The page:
Videos on Twitter show a plane flying low over a neighborhood in South LA with white plumes trailing from its wings.
Delta told BuzzFeed News in a statement that shortly after takeoff, Flight 89 experienced "an engine issue" that required an emergency return to the airport.
"The aircraft landed safely after a release of fuel, which was required as part of normal procedure to reach a safe landing weight," said Adrian Gee, a spokesperson with the airline. "We are in touch with Los Angeles World Airports and the LA County Fire Department and share concerns regarding reported minor injuries to adults and children at a school in the area.”
Large jets like the Boeing 777 have the ability to dump fuel during a flight to reduce weight.
Airplanes release fuel during emergency situations so they do not exceed the maximum weight necessary to make a safe landing, John Cox, a retired commercial pilot and aviation safety expert, told BuzzFeed News, calling the decision "relatively rare."
It is "only needed when a large airplane has a problem and has to land before burning off fuel to reduce weight to the maximum certified landing weight," he said, adding that dumping fuel is one of three options for a captain in an emergency situation.
"There are designated areas where fuel dumping is done, normally over less populated areas, such as the Pacific Ocean," he said. "Normally the pilots will advise Air Traffic Control of they intention to dump fuel."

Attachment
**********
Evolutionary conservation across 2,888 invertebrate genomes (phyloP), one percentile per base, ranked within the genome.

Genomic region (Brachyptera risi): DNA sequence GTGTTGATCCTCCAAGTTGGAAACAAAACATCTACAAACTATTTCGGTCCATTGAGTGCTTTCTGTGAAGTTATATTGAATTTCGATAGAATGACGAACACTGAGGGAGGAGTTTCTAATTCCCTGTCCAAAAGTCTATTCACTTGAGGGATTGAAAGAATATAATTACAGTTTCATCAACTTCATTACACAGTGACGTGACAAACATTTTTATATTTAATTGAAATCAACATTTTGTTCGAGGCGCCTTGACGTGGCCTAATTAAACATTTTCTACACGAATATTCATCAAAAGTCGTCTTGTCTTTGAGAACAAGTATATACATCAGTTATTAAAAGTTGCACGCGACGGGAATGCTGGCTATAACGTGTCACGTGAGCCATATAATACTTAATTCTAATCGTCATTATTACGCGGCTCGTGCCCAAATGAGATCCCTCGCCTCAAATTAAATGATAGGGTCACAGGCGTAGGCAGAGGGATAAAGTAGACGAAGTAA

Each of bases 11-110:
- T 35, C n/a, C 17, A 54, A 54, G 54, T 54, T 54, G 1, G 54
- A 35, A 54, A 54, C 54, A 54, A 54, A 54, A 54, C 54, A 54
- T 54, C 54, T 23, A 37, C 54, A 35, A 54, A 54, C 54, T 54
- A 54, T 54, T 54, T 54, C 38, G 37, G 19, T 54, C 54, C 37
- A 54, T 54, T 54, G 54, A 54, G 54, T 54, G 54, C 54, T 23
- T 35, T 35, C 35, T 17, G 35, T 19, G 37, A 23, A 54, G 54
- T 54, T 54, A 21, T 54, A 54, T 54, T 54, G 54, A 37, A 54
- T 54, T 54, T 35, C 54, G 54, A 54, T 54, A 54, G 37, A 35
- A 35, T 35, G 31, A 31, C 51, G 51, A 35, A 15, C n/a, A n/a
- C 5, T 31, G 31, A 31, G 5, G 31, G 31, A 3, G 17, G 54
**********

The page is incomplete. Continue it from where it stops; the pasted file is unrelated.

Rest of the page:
Having fuel impact people on the ground "is very, very rare," he said, but noted that he had read some reports "of people smelling jet fuel after an airplane had dumped fuel in the area."
In most cases the fuel, which he says is "very pure kerosine," evaporates because the plane has reached a high enough altitude that it is not a danger for people on the ground.
Later Tuesday afternoon, the Federal Aviation Administration said it is "thoroughly investigating the circumstances" behind the event.
"There are special fuel-dumping procedures for aircraft operating into and out of any major US airport," the agency tweeted. "These procedures call for fuel to be dumped over designated unpopulated areas, typically at higher altitudes so the fuel atomizes and disperses before it reaches the ground."
When an aircraft needs to get rid of fuel during an emergency, the FAA requires the plane be at least 2,000 feet "above the highest obstacle within 5 miles of the route."
In its playback of the Delta jet, Flightradar24 clocked the plane's altitude at 2,375 feet as it flew over Cudahy.
State and local officials expressed anger and demanded answers, accountability, and a thorough investigation, including Rep. Lucille Roybal-Allard, who said she is in contact with the FAA.
In a statement, Jack Guerrero, a member of the Cudahy City Council, said he is calling for a "full federal investigation."
The incident "adversely impacted the entire community, including dozens of children most directly at our local elementary school," he wrote. "I expect responsible parties to be held accountable."